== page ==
Salt’s summer program presents different genre
Among the videos, Salt presents A shot from the film ‘Restricted sensation,’ directed by D.Narkevicius (above), ‘Stalin by Picasso’ or ‘Portrait of Woman with Moustache,’ (R) and also a short video by Dammi i colori by the director Anri Sala. The video program titled ‘Summer Crossing’ gathered different genres.
This summer Salt presented a video program, Summer Crossing, gathered from across different genres. Movies by famous directors and cult videos were presented to audiences.
Among those videos, “Restricted Sensations” focuses on the public negativity towards sexual and racial minorities that is still widespread in Central Europe. The starting point of this film was the inherited homophobia and intolerance for otherness in general, on which political reforms did not really have an impact. It is a fictional story inspired by homosexual life during the Soviet period. Laimonas, the main character, loses his job at a theater, where he acted as a stage manager. He is suspected of being gay. The events take place in Soviet Lithuania during the ‘70s, when homosexuality was criminalized. Article 122 of the Soviet Penal Code condemned “sexual intercourse between male partners” with a penalty of three years of imprisonment. Laimonas is arrested and taken to the police station for this reason. An investigator, who is a KGB officer, falls in love with this young detainee, despite his obligation to examine Laimonas and prepare a case against him for the court.
“The Man in the Background” by Lene Berg is built around a sequence of 8 mm images from 1958, shot by Michael Josselson, the director of the Congress for Cultural Freedom (CCF), and his wife. The images show the couple on a trip through Western Europe in 1958, ending on Rhodes where they take part in a seminar with friends and colleagues from all over the world. In other words: seemingly typical amateur holiday images. What makes them not-so-typical is what they don’t show and what was not generally known at the time; mainly that Josselson was a CIA agent within the field of art and culture and that the seminar the couple was attending was secretly financed by the CIA, as one of many undertakings of the CCF during the ‘50s and ‘60s.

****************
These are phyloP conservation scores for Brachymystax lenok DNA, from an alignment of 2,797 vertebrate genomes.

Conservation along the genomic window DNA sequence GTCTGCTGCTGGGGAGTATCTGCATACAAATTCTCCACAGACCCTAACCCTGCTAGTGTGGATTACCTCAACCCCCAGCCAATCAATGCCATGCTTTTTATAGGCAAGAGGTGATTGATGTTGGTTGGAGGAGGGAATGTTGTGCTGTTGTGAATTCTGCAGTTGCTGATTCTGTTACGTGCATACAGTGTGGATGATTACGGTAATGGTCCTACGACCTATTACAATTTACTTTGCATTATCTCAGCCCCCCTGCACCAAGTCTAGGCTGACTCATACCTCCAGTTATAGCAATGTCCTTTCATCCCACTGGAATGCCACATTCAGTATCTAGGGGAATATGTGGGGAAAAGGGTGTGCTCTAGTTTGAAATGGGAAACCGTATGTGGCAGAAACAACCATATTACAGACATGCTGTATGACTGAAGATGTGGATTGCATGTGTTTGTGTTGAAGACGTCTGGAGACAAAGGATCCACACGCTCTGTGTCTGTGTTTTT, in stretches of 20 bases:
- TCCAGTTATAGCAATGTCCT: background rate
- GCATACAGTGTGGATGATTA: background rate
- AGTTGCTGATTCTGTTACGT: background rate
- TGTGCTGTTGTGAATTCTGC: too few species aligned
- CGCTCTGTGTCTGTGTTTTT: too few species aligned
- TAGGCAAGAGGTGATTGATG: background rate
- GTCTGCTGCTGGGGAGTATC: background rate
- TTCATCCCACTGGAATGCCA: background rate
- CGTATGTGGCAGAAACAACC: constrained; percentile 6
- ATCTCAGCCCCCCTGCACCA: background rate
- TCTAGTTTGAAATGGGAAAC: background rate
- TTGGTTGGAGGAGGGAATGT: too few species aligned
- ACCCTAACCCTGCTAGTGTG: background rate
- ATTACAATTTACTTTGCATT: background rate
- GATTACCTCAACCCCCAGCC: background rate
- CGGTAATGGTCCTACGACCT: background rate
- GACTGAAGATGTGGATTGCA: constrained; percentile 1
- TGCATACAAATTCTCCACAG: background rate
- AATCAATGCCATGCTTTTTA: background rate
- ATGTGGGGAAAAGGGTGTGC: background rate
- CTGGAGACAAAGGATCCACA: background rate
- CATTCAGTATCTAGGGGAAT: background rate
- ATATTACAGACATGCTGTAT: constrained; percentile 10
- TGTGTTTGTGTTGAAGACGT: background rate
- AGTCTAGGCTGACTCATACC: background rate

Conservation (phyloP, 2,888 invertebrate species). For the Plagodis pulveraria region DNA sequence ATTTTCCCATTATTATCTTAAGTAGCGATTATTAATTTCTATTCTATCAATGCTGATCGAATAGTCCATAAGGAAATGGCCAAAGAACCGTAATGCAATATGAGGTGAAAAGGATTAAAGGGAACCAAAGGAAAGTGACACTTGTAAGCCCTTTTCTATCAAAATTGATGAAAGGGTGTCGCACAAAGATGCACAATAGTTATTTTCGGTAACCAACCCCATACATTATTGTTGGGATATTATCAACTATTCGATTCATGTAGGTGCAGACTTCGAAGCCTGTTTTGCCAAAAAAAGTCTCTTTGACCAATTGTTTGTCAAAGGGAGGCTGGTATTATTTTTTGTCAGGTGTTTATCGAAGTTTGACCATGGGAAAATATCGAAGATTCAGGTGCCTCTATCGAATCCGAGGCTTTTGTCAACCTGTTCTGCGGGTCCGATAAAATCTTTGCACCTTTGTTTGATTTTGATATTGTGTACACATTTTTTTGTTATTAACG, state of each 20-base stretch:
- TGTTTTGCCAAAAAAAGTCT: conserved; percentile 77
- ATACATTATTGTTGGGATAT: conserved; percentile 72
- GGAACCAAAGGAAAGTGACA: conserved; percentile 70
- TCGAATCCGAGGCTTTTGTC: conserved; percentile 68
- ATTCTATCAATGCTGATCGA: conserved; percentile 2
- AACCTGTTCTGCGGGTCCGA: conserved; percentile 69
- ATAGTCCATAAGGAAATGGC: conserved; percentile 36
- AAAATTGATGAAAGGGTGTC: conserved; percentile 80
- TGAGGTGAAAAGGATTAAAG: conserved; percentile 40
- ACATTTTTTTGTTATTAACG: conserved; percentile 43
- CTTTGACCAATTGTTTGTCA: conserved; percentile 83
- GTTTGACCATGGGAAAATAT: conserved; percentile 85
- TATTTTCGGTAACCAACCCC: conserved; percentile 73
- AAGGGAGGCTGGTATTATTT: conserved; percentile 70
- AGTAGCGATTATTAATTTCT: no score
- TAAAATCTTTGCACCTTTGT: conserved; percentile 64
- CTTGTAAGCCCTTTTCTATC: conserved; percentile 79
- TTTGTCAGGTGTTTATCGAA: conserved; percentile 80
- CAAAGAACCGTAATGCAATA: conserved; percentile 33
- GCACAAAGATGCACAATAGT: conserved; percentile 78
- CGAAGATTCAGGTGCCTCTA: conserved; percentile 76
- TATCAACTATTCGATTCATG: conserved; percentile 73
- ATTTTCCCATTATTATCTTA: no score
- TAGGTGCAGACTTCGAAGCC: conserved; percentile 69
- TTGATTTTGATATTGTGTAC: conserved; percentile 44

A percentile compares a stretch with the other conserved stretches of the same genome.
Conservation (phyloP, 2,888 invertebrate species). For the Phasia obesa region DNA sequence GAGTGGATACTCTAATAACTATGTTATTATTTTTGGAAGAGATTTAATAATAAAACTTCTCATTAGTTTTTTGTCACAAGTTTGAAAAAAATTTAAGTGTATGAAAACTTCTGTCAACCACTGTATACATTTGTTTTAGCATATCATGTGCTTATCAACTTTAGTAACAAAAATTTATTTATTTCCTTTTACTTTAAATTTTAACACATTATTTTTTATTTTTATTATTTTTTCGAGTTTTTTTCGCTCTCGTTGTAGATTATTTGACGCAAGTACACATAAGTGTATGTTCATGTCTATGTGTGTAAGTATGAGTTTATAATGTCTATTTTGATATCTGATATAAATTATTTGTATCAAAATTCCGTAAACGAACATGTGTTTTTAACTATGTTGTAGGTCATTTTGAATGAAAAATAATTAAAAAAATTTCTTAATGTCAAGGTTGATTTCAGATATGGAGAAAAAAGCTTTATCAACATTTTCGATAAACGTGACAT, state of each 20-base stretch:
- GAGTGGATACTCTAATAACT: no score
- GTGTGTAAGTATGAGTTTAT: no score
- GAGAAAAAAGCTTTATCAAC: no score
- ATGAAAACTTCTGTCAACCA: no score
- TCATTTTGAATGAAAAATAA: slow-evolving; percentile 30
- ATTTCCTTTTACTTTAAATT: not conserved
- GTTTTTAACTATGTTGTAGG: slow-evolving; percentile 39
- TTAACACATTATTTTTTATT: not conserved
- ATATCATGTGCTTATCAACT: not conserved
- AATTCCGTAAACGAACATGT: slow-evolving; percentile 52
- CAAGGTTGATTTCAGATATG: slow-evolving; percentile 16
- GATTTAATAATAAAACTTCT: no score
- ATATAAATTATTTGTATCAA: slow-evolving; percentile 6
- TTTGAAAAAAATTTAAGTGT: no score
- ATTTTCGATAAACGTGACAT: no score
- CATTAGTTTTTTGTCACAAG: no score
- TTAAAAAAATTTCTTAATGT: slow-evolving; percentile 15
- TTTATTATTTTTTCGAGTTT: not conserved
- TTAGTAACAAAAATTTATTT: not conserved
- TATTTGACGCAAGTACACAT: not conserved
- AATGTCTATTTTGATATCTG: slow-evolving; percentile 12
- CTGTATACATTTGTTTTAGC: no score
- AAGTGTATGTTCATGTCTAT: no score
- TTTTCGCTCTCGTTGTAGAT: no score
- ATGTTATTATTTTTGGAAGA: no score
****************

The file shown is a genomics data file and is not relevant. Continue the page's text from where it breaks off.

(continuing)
Another video in the program, “Stalin by Picasso” or “Portrait of Woman with Moustache,” is a story that evolves around two seemingly opposite icons from the 20th century, Pablo Picasso and Joseph Stalin, and what they had, or didn’t have, in common. On a different level, it is a story about art and artistic freedom, or un-freedom, and of ways of reading and using images, particularly images of so-called great men. Perhaps the most interesting aspect of this anecdote from the beginning of the Cold War is how a simple charcoal drawing can stir such strong feelings, discussions and intrigue as this one did.
The video “Berlinmuren” (2008) tells the story of a highly unusual relationship: the love affair between the Swedish woman Eija-Riitta Berliner-Mauer and the Berlin Wall. She considers November 9, 1989, the day the wall “fell,” the saddest day of her life. Berliner-Mauer now lives in Liden in northern Sweden where, besides running a museum that displays models of guillotines and the Berlin Wall, she moderates a number of websites about the wall and the phenomenon of human love for objects.
“Magical World” by Johanna Billing was shot during a summer day in 2005 at a free after-school center in Dubrava, a suburb of Zagreb. The looped and therefore never-ending footage of children rehearsing the 1968 Rotary Connection song “Magical World” (written by Sidney Barnes) acts as an anthem for an uncertain future and presents a glimpse of a country in transformation. The images move from inside the music room to the outside, capturing the run-down surroundings of this cultural center that was constructed in the ‘80s. In “Nathan Phillips Square, A Winter’s Night, Skating” (2009), Mark Lewis uses rear projection, a historical Hollywood technique, featuring two lovers skating in the foreground set against the background of Nathan Phillips Square, which was designed by the Finnish architect Viljo Revell and opened in 1965.